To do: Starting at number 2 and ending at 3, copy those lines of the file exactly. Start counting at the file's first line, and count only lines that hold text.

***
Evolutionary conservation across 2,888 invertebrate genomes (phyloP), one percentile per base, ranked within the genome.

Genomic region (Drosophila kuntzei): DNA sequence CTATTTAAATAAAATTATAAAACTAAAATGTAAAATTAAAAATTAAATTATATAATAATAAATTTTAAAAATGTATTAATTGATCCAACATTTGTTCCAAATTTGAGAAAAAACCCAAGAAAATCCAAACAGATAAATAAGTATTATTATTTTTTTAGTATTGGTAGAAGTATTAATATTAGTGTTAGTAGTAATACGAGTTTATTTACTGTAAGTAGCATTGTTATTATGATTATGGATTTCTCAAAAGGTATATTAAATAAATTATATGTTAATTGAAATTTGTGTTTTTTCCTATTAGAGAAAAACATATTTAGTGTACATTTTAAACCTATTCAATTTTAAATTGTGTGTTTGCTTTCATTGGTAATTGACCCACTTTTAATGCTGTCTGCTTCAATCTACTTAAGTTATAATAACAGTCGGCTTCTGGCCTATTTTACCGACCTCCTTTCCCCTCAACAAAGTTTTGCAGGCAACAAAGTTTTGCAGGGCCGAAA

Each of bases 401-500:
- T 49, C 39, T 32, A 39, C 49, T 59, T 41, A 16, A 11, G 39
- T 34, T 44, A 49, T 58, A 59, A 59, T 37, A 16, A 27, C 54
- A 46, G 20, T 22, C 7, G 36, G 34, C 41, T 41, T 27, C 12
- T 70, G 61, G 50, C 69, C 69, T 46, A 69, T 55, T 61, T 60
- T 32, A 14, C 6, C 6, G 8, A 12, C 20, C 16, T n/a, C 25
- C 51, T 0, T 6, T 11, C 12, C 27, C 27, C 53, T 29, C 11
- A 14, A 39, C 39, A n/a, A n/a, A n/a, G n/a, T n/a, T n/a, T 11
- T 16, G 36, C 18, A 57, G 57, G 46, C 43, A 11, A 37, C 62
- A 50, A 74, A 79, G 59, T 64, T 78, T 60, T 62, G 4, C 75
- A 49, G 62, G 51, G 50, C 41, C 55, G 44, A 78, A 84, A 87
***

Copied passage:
Genomic region (Drosophila kuntzei): DNA sequence CTATTTAAATAAAATTATAAAACTAAAATGTAAAATTAAAAATTAAATTATATAATAATAAATTTTAAAAATGTATTAATTGATCCAACATTTGTTCCAAATTTGAGAAAAAACCCAAGAAAATCCAAACAGATAAATAAGTATTATTATTTTTTTAGTATTGGTAGAAGTATTAATATTAGTGTTAGTAGTAATACGAGTTTATTTACTGTAAGTAGCATTGTTATTATGATTATGGATTTCTCAAAAGGTATATTAAATAAATTATATGTTAATTGAAATTTGTGTTTTTTCCTATTAGAGAAAAACATATTTAGTGTACATTTTAAACCTATTCAATTTTAAATTGTGTGTTTGCTTTCATTGGTAATTGACCCACTTTTAATGCTGTCTGCTTCAATCTACTTAAGTTATAATAACAGTCGGCTTCTGGCCTATTTTACCGACCTCCTTTCCCCTCAACAAAGTTTTGCAGGCAACAAAGTTTTGCAGGGCCGAAA

Each of bases 401-500: